8 tests,
400 tasks,
counting to 10000000,
using 8 threads:
Ticks: 2199
Ticks: 2184
Ticks: 2215
Ticks: 2153
Ticks: 2200
Ticks: 2215
Ticks: 2200
Ticks: 2230
Average: 2199 ms

8 tests,
400 tasks,
counting to 10000000,
using 32 threads:
Ticks: 2137
Ticks: 2121
Ticks: 2153
Ticks: 2138
Ticks: 2137
Ticks: 2121
Ticks: 2153
Ticks: 2137
Average: 2137 ms

8 tests,
400 tasks,
counting to 10000000,
using 128 threads:
Ticks: 2168
Ticks: 2106
Ticks: 2184
Ticks: 2106
Ticks: 2137
Ticks: 2122
Ticks: 2106
Ticks: 2137
Average: 2133 ms

8 tests,
400 tasks,
counting to 10000000,
using 400 threads:
Ticks: 2137
Ticks: 2153
Ticks: 2059
Ticks: 2153
Ticks: 2168
Ticks: 2122
Ticks: 2168
Ticks: 2138
Average: 2137 ms

With tasks that take a long time, and with very little cache to swap out on a context-change, the number of threads used makes hardly any difference to the overall run time.

share|improve this answer

The problem you encounter is tighly bound to the way you are subdividing the workload of your process. In order to make an efficient use of a multicore system on a multitasking OS, you must ensure that there will always be remaining work for all the cores as long as possible during your process lifetime.

Consider the situation where your 4 threads process executes on 4 cores, and because of the system load configuration, one of the cores manages to finish 50% faster than the others: for the remaining process time, your CPU will only be able to allocate 3/4 of its processing power to your process, since there's only 3 threads remaining. In the same CPU load scenario, but with many more threads, the workload is split in many more subtasks which can be distributed more finely between the cores, all other things being equal (*).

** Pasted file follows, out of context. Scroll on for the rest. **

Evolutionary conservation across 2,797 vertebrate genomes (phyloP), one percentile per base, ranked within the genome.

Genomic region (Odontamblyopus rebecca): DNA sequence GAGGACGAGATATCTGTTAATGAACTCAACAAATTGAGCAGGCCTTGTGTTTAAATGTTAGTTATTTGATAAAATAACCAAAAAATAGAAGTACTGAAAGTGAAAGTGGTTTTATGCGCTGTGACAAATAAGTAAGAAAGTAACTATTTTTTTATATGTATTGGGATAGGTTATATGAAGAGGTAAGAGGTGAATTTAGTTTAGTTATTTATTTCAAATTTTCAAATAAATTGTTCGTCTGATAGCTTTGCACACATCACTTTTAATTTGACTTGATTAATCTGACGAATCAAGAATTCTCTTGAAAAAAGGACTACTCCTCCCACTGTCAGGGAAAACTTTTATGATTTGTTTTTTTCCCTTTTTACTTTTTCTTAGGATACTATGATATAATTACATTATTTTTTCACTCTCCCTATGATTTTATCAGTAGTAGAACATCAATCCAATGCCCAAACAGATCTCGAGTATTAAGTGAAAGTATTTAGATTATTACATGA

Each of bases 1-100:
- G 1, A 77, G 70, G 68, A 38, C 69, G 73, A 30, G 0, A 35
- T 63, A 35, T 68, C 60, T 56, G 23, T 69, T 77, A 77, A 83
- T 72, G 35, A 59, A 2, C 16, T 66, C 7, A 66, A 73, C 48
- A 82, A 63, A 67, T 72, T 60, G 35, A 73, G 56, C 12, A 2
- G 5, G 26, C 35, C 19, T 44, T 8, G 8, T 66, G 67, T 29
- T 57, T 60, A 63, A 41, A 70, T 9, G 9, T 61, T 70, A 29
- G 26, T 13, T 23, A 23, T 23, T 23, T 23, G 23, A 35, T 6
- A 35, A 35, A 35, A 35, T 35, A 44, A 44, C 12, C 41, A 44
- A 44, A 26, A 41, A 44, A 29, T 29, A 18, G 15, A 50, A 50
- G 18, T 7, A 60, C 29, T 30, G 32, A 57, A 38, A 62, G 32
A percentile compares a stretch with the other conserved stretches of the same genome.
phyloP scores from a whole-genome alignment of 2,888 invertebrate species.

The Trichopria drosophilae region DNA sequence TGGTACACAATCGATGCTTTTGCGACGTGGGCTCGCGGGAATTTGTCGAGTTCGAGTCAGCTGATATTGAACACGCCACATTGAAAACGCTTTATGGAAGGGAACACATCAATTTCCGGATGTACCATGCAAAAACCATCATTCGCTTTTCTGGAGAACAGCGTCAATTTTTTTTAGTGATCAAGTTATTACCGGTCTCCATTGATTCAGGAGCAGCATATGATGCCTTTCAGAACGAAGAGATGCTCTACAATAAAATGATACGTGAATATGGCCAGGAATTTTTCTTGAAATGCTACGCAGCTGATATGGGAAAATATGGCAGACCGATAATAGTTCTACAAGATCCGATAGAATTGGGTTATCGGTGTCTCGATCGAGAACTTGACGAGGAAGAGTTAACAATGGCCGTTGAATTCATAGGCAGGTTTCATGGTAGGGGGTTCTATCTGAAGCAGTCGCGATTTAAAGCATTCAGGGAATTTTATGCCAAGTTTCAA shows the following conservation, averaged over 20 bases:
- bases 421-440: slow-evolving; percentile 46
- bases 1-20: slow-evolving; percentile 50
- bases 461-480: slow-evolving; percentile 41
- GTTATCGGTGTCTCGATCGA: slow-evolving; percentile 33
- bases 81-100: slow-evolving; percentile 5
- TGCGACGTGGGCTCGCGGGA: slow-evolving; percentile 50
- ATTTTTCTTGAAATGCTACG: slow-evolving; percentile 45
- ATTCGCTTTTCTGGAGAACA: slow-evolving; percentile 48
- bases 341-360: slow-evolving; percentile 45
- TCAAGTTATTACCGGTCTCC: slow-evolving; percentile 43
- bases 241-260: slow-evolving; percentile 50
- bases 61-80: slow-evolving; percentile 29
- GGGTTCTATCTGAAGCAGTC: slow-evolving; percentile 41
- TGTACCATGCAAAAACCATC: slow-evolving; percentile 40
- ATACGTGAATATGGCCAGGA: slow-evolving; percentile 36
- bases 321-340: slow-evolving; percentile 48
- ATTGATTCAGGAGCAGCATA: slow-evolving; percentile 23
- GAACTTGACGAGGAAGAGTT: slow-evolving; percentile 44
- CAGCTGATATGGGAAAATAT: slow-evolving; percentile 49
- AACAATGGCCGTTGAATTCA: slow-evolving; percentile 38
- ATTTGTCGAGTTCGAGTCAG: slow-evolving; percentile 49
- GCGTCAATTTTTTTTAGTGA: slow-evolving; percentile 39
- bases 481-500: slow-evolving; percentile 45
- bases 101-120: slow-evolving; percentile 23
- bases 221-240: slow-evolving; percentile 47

This example illustrate that the timing difference is not actually due to the number of threads, but rather to the way the work has been divided, which is much more resilient to an uneven availability of cores in the later case. The same programme built with only 4 threads, but where the work is abstracted to a series of small tasks pulled by threads as soon as they are available would certainly produce similar or even better results on average, even though there would be the overhead of managing the tasks queue.

The finer granularity of a process task set gives it better flexibility.


(*) In the situation of a highly loaded system, the many threads approach might not be as beneficial, the unused core being actually allocated to other OS process, hence lightening the load for the three others cores still possibly used by your process.

share|improve this answer

Your Answer

 
discard

By posting your answer, you agree to the privacy policy and terms of service.

Not the answer you're looking for? Browse other questions tagged or ask your own question.